The new rule's definitions “also continue to reflect OSHA's longstanding position that the statute protects both employees of publicly traded companies and employees of contractors, subcontractors, and agents of publicly traded companies,” the agency said.

Oral and Representative Complaints Allowed.

OSHA's new rule changes Section 1980.103 of the regulations to reflect the longer limitations period for filing a complaint, now within 180 days after the alleged retaliation occurred or after the date the complainant became aware of the violation.

OSHA also amended this section to change its previous requirement that SOX Act whistleblower complaints must be in writing and include a “full statement of the acts and omissions, with pertinent dates, which are believed to constitute the violations.”

Under the new rule, consistent with OSHA's approach to other whistleblower programs, SOX Act complaints “need not be in any particular form” and can be made orally or in writing, the agency said. If a complainant is unable to file in English, “the complaint may be filed in any language,” and with the employee's consent, “a complaint may be filed by any person on the employee's behalf,” OSHA said.

These amendments are consistent with DOL Administrative Review Board decisions permitting oral complaints under other whistleblower statutes, as well as with Kasten v. Saint-Gobain Perf. Plastics Corp. (131 S.Ct. 1325, 17 WH Cases2d 577 (2011)), in which the U.S. Supreme Court held an employee's oral complaint was protected activity under the Fair Labor Standards Act (29 HRR 313, 3/28/11), OSHA said.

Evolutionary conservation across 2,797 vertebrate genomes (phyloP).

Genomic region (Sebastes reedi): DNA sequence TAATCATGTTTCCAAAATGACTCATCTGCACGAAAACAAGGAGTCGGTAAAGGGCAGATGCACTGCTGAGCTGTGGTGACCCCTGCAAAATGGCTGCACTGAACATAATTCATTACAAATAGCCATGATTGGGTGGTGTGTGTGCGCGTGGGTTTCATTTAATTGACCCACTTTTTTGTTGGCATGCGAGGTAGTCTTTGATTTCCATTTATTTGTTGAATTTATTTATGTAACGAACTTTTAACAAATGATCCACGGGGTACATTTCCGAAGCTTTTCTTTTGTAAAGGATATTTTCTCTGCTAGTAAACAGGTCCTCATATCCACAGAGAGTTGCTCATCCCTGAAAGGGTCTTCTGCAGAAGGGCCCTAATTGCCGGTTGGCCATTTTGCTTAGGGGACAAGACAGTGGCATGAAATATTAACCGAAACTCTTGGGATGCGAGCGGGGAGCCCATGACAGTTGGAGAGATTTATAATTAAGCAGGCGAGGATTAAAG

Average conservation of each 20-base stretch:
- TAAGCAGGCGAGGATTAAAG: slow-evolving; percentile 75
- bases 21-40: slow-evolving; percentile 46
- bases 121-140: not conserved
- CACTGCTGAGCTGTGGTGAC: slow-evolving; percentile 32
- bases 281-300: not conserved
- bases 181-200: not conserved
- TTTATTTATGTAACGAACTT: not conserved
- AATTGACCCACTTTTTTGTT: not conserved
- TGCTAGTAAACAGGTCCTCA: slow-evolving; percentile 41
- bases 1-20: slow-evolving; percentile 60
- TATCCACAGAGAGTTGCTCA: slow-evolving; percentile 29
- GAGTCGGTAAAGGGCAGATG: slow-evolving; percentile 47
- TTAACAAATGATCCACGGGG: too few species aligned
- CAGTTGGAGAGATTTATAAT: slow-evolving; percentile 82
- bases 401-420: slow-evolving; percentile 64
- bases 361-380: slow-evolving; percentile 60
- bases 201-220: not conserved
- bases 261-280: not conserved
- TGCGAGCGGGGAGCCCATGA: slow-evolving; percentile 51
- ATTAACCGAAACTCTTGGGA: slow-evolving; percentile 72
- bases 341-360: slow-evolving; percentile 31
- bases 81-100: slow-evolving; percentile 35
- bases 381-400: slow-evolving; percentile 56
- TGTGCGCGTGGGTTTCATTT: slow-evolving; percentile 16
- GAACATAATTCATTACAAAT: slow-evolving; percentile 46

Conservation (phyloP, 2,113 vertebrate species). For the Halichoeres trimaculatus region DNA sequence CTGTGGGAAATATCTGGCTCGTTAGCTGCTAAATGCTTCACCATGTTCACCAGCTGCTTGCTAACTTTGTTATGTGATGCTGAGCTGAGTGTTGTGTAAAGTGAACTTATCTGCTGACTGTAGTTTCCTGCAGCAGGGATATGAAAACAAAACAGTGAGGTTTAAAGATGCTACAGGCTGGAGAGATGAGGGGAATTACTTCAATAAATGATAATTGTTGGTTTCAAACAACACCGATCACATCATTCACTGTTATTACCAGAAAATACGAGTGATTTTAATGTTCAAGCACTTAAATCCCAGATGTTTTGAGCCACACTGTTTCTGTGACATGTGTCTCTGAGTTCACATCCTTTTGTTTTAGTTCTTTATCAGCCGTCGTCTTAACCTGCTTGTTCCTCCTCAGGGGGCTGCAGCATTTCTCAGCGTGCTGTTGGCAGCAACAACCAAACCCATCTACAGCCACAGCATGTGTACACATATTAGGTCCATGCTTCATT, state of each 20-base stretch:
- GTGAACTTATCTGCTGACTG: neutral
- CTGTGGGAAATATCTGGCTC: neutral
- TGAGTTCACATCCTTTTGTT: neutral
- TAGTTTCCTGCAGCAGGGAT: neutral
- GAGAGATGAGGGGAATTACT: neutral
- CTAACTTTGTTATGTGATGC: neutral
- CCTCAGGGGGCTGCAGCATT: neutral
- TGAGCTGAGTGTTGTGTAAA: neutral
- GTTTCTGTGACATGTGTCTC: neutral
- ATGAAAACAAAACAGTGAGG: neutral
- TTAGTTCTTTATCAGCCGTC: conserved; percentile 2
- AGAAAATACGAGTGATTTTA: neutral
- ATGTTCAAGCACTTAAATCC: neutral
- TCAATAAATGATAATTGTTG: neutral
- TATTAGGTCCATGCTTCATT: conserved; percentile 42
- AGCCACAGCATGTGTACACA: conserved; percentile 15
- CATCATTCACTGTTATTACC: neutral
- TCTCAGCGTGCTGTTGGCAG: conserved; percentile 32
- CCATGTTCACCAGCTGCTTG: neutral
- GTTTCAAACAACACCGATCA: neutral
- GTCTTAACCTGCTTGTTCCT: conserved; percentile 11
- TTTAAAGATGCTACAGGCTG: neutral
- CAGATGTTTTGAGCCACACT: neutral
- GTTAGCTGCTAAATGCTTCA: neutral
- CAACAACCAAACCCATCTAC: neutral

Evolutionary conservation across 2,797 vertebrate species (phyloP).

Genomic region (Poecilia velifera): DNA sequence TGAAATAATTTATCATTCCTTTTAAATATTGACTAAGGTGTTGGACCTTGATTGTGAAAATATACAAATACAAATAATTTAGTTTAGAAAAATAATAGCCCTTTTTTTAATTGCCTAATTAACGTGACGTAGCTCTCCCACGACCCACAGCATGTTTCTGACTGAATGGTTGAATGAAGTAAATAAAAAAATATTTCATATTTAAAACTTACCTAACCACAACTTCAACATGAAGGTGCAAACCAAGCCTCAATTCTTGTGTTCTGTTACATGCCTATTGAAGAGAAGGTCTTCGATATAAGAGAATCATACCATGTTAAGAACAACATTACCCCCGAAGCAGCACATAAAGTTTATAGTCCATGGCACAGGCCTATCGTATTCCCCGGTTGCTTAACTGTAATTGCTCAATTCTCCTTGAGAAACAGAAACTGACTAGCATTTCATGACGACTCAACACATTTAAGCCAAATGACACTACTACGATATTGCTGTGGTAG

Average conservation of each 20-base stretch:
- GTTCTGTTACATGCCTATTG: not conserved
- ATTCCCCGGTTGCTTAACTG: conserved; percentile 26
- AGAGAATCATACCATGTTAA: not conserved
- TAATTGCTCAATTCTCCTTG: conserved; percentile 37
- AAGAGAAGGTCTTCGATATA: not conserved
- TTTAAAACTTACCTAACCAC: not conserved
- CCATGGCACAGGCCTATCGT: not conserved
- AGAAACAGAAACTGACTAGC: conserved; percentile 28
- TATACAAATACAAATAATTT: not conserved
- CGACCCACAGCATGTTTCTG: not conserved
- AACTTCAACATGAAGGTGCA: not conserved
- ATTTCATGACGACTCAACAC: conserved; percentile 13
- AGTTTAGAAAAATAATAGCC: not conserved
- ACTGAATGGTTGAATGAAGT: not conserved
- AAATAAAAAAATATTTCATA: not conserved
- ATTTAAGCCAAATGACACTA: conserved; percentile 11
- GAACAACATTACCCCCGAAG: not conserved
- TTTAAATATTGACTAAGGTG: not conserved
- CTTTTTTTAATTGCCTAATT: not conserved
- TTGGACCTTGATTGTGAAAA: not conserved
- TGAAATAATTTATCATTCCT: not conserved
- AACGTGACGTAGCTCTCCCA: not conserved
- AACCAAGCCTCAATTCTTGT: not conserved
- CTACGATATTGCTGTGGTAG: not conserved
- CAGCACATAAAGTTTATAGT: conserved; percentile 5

Burdens of Proof, Remedies Addressed.

Once a complainant proves by a “preponderance of the evidence” that his protected activity contributed to an adverse action, “the employer can escape liability only by proving by clear and convincing evidence that it would have reached the same decision even in the absence of the prohibited rationale,” OSHA said. “The ‘clear and convincing evidence' standard is a higher burden of proof than a ‘preponderance of the evidence' standard.”

The new rule removes a statement in the prior regulations that reinstatement would not be appropriate where the respondent establishes the complainant is a security risk. Instead, OSHA said a determination whether reinstatement is inappropriate “is best made on the facts of each case and relevant case law, and thus it is not necessary in these procedural rules to define the circumstances in which reinstatement is not a proper remedy.”

OSHA added that in lieu of “preliminary reinstatement,” the agency may order that a complainant receive the same pay and benefits that he received prior to his termination, but not actually return to work.

Comments may be submitted at, faxed to the OSHA Docket Office at (202) 693-1648, or mailed or hand-delivered to: OSHA Docket Office, Docket No. OSHA-2011-0126, U.S. Department of Labor, Room N-2625, 200 Constitution Ave. N.W., Washington, D.C. 20210.

For further information, contact Sandra Dillon, Acting Director, Office of the Whistleblower Protection Program, Occupational Safety and Health Administration, U.S. Department of Labor, Room N-3610, 200 Constitution Ave. N.W., Washington, D.C. 20210; (202) 693-2199.

By Kevin P. McGowan

Text of OSHA's interim final rule may be accessed at .